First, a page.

French face higher taxes whoever wins presidency

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27 Mar 2012
Mathilde Lemoine, Economist

Mathilde Lemoine

The picture is changing in the run-up to the first round of the French presidential election. One poll taken after the terrorist murders in Toulouse and Montauban shows Nicolas Sarkozy, the current president, overtaking François Hollande, the leading Socialist contender, in the first round vote on 22 April. However, Mr Hollande remained the clear favourite to win in the second round on 6 May.

Both leading candidates prefer tax hikes to cuts in public spending – even though French state expenditure was 56.3% of gross domestic product in 2011. Mr Sarkozy, the mainstream right-wing candidate, plans to increase the tax burden to 45.3% of GDP in 2013 while his opponent is proposing a rise to 46.5%. Despite the already high ratio of public-spending-to-GDP, Mr Hollande’s programme provides for a further 1% annual increase while the current president proposes a rise of 0.8% in 2012 and then 0.4% a year until 2016.

Mr Hollande’s lead was already narrowing, even before the Toulouse school shooting on 19 March: an IPSOS poll carried out just before gave him 28.5% of first-round voting intentions compared with 27.5% for Mr Sarkozy. But a poll by IFOP, the other main polling organisation, just afterward suggested Mr Hollande would win 27% and the incumbent 28.5%.

The shootings put security and terrorism firmly on the campaign agenda – themes thought to help Mr Sarkozy’s UMP party and, as president, he directed the hunt for the gunman.



Both candidates are committed to reducing the government’s budget deficit to 3% of GDP in 2013.

But IFOP’s most recent poll still indicates that 54% of voters would support Mr Hollande in May’s second round. IPSOS gave Mr Hollande an even bigger second-round lead – 56% against Mr Sarkozy’s 44%. However, uncertainty persists over how the eliminated candidates’ supporters will vote in the second round.

Both candidates are committed to reducing the government’s budget deficit to 3% of GDP in 2013 but Mr Sarkozy has announced tax increases on top of those already included in his government’s austerity plan. He proposes raising the standard VAT rate from 19.6% to 21.2% from October to finance a cut in family social-security contributions; a sales-related tax on major French companies; higher taxes on dividends; plus a new ‘exit tax’ for those going offshore. Mr Sarkozy expects to raise an additional EUR92bn in taxes and social-security contributions between 2011 and 2013, resulting in an overall tax burden of 45.3% of GDP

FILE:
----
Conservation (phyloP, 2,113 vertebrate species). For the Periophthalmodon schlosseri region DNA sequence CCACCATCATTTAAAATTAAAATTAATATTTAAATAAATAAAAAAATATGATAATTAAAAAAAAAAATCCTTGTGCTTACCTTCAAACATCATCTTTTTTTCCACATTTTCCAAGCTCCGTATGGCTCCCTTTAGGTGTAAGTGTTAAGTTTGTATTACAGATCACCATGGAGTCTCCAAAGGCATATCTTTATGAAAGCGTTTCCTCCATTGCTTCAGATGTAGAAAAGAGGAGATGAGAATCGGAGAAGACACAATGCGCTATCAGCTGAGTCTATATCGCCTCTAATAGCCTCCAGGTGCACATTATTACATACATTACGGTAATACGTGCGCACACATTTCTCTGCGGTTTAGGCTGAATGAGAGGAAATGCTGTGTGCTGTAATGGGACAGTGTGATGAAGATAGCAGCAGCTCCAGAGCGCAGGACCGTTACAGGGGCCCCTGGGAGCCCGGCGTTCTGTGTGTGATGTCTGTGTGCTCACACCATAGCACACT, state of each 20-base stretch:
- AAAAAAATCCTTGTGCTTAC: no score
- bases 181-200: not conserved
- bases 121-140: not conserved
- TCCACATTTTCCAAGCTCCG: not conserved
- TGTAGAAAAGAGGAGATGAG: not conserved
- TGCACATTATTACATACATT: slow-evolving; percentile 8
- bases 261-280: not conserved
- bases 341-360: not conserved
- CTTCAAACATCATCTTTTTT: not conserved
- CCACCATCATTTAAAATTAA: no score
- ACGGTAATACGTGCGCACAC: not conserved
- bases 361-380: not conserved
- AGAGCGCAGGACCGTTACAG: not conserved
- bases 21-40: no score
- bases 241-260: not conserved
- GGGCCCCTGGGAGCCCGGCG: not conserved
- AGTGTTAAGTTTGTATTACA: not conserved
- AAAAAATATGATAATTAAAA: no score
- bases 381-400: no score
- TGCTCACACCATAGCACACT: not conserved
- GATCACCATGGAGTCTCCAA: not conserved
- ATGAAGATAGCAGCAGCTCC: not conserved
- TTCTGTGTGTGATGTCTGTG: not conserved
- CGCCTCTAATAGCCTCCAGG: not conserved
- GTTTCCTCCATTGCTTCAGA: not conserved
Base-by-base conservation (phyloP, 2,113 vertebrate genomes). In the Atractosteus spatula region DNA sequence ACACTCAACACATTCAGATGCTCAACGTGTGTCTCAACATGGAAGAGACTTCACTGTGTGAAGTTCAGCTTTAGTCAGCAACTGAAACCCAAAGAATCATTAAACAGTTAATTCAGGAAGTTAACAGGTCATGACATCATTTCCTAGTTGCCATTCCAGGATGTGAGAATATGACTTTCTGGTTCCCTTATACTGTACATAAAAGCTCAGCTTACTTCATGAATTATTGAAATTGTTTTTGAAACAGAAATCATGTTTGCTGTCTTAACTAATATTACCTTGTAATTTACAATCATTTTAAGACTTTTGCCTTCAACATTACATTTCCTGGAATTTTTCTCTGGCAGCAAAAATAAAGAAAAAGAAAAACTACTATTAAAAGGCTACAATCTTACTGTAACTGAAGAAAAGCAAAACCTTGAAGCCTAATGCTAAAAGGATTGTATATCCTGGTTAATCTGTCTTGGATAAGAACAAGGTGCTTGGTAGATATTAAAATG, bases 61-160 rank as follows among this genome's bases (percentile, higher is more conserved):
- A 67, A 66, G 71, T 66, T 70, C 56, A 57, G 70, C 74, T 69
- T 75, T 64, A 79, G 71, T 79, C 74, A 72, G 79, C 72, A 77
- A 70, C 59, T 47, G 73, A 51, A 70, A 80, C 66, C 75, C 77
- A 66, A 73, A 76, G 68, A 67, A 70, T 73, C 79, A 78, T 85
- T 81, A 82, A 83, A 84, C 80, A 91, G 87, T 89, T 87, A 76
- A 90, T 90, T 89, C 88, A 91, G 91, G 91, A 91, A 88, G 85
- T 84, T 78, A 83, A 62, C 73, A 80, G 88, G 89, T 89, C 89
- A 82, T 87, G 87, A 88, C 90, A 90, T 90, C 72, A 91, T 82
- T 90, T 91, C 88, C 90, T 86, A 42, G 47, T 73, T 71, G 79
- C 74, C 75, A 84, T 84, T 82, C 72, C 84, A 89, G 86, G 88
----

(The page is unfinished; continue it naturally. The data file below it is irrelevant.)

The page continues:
in 2013.

Meanwhile Mr Hollande plans higher social-security contributions; higher corporation tax and reduced allowances for big companies; plus a 75% tax on annual incomes exceeding EUR1m and a 45% band for those receiving more than EUR150,000. His measures would yield EUR118bn between 2011 and 2013 and the tax burden could reach 46.5% of GDP in 2013 after 43.7% in 2011.

Mr Hollande is also planning to reverse a pension reform that saves EUR7bn a year and ending the present policy of recruiting only one civil servant when two retire. He thus needs to find another EUR27bn in savings. If he can do that, public expenditure would stabilise at 56.3% of GDP in 2013 after 56.5% in 2012.

However, Mr Hollande has also changed his mind on the European Union’s fiscal compact. His earlier threat to renegotiate the compact put pressure on the eurozone’s sovereign debt market until he said in February he would instead attempt to add provisions on growth. But in March, he said he would not ratify the treaty unless it includes a new section on growth. By casting doubt on the compact, the presidential vote – or the legislative elections in June – could put new pressure on those debt markets.

This report must be read with the disclosures, analyst certifications and the disclaimer.